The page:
From airplanes to doctors’ offices: Improving population health outcomes
January 29, 2015 in Medical Technology
To consider how to improve population health outcomes, let’s start in an unlikely place—an airplane. If you’ve ever flown on an airliner, chances are good that you’ve browsed through the inflight magazine. If so, you’ve likely seen one of the ads for New York Magazine‘s “Best Doctors in New York.”
These ads—a staple of inflight magazines—speak volumes. They implicitly acknowledge that great variation exists in our healthcare system. When a loved one goes in for cancer treatment or surgery, we ask questions like, “Who’s your doctor? Where did she train and with whom?” We ask these questions because we want to know that our loved one is getting the best treatment possible in a healthcare market full of variation. We want to know that the individual physician caring for our loved one has the best credentials possible.
In that same vein, when we go to the doctor’s office, we don’t see ads that look like this.
Why don’t we see advertisements touting individual pilots as the “best” of this or that? After all, you trusted the pilot when you climbed aboard that airplane and read the inflight magazine. However, I doubt you asked, “Who is my pilot? Where did she get her training? How many flight hours has she logged?”
The reason for the existence of ads for individual doctors and the lack of ads for individual pilots is simple—the airline industry operates a system of standardized production. This means that the airlines have built a system standardized by protocols, flight checklists, and routine maintenance schedules in order to create a consistently safe experience for the public. These protocols ensure that all pilots operate according to the same best practices. There is not a lot of room for individual variation among pilots.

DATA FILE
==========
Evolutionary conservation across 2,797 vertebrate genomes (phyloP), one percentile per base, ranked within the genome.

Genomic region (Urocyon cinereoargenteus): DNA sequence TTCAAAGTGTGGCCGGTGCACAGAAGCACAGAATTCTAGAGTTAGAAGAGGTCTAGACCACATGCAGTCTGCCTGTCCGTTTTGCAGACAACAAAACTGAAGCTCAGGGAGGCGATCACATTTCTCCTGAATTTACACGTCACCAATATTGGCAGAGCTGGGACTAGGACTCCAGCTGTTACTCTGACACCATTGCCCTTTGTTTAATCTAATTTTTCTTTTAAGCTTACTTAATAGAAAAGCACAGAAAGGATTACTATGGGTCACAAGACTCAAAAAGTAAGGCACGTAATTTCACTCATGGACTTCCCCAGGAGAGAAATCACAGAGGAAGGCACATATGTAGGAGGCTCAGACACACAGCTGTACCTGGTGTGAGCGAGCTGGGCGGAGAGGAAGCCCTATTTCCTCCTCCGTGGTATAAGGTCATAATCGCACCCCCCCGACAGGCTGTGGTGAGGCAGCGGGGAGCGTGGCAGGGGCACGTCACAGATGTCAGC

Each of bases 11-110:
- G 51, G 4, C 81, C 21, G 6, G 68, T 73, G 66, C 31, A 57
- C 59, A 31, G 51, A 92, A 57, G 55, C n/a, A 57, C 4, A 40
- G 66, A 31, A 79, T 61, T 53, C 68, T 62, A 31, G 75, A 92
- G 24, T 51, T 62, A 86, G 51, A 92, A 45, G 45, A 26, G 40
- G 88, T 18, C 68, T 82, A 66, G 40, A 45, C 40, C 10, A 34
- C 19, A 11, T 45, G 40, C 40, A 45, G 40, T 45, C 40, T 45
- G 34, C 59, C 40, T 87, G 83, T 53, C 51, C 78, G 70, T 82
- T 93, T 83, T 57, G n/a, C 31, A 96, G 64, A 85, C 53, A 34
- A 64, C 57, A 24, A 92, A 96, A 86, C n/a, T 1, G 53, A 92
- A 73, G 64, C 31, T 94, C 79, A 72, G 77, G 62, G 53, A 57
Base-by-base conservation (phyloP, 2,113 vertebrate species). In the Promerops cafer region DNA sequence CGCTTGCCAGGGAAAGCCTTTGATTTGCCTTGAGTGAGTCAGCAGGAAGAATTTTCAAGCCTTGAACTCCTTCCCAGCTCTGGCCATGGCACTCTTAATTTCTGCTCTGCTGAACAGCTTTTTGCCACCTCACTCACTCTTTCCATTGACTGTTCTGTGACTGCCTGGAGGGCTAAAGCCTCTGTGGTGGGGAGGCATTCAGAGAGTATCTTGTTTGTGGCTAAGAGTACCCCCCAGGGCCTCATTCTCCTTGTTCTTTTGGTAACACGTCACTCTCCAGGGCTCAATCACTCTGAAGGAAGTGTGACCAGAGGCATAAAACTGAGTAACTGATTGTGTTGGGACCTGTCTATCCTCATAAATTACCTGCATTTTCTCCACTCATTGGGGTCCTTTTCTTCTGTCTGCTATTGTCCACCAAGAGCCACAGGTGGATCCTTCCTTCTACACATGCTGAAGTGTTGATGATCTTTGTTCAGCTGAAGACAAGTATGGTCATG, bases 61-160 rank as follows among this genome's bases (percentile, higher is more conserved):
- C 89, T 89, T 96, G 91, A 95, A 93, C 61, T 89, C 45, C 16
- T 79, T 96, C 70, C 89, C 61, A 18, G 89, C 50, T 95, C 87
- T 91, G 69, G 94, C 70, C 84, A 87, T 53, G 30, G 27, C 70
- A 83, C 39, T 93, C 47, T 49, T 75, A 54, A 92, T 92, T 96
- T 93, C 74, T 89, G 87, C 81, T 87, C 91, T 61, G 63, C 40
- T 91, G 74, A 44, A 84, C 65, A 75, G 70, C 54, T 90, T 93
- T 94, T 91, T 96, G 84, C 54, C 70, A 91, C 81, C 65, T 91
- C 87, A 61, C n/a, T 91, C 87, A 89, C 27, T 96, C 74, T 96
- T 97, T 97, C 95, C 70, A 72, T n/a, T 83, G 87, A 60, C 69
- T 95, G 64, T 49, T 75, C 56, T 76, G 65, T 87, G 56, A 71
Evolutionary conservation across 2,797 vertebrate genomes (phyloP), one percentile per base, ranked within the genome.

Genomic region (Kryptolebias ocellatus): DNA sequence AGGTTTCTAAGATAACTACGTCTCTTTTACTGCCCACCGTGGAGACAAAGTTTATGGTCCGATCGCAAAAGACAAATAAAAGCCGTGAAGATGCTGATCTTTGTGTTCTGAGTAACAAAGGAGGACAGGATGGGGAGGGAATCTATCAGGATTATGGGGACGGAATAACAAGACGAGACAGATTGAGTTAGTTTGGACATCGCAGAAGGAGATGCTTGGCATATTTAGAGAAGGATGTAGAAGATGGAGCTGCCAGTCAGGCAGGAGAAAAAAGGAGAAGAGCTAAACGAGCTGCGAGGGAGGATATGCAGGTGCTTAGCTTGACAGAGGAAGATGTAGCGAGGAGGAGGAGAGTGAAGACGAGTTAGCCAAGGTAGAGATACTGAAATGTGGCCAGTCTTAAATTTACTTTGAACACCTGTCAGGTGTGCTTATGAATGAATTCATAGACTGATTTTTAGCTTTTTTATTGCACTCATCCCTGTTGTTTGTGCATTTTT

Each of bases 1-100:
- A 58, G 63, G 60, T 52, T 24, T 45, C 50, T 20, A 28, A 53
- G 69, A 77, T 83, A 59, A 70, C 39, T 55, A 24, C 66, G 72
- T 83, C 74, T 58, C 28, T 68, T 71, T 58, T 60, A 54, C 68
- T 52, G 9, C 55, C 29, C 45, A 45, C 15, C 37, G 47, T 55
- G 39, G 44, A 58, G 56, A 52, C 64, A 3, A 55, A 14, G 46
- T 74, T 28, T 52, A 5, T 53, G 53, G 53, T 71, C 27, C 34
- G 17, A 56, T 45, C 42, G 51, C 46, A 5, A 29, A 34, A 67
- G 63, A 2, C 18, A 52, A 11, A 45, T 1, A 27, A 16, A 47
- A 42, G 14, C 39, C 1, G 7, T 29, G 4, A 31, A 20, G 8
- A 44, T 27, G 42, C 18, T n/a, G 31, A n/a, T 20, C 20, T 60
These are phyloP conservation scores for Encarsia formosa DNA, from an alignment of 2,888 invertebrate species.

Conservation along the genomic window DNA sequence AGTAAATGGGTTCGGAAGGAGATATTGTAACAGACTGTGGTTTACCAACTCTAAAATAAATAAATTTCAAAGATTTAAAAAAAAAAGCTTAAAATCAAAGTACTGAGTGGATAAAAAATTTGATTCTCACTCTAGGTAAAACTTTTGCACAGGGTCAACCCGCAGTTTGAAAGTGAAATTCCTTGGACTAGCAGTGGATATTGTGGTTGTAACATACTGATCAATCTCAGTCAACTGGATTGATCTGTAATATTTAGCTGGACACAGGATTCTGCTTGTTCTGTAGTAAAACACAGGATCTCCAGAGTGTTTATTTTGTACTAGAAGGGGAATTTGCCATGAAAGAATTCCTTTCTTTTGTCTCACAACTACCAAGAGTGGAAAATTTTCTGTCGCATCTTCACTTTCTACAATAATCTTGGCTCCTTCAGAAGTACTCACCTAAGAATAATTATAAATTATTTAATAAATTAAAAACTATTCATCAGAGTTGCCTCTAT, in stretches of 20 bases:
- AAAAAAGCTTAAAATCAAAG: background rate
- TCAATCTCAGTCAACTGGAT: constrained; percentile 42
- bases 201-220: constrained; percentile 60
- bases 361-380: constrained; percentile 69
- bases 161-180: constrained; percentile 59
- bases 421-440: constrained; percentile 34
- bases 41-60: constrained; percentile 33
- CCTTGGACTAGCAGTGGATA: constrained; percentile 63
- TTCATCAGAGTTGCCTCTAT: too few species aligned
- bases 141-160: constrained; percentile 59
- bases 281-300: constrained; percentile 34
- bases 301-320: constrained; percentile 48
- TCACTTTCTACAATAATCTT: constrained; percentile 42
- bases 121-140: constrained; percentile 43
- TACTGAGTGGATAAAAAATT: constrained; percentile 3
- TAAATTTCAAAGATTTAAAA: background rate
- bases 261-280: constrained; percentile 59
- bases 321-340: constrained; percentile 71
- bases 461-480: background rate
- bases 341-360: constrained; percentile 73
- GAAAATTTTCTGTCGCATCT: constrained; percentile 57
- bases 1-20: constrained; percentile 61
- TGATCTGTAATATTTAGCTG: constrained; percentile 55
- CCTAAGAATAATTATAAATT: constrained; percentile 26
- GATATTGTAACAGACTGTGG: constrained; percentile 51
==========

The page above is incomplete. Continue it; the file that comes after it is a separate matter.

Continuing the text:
This system of production represents one end of a spectrum of consistency and standardization. The other end of the spectrum is a craftsmanship mentality, in which a handful of masters train apprentices. The masters share their experiences with their apprentices, and the apprentices that train under the best masters eventually become the best masters.
Today’s healthcare industry is operating much closer to a system of craftsmanship than a system of production. Unfortunately, this system propagates variation and inconsistent processes in healthcare. The industry is making a lot of progress toward standardization of best practices, but we’re not there yet. We have to ask those questions about whom a doctor trained with or where she trained—because it matters!
Improving Population Health Outcomes Systematically
It is largely because of our system of craftsmanship that population health outcomes are not consistent across the nation. One of our favorite quotes here at Health Catalyst comes from Dr. Paul Batalden: “Every system is perfectly designed to get the results it gets.”
Currently, most healthcare systems are perfectly designed to deliver variable results. To have consistent, high-quality outcomes, we need to transform the industry into a system of production.
Sounds too good to be true? It’s not. Consistent, high-quality outcomes is a fully attainable goal if the following three critical areas—the content system, deployment system and analytics system—are implemented and working together by healthcare systems.
The Content System
Healthcare organizations that want to standardize care to best practices must implement a content system. Putting a content system in place means determining what the standard of care should be. It means defining your care processes (for example, cardiac rehab, or sepsis) and determining what best practices should be followed for that care process. It means applying knowledge assets, like best-practice order sets, to important decision points along the care process.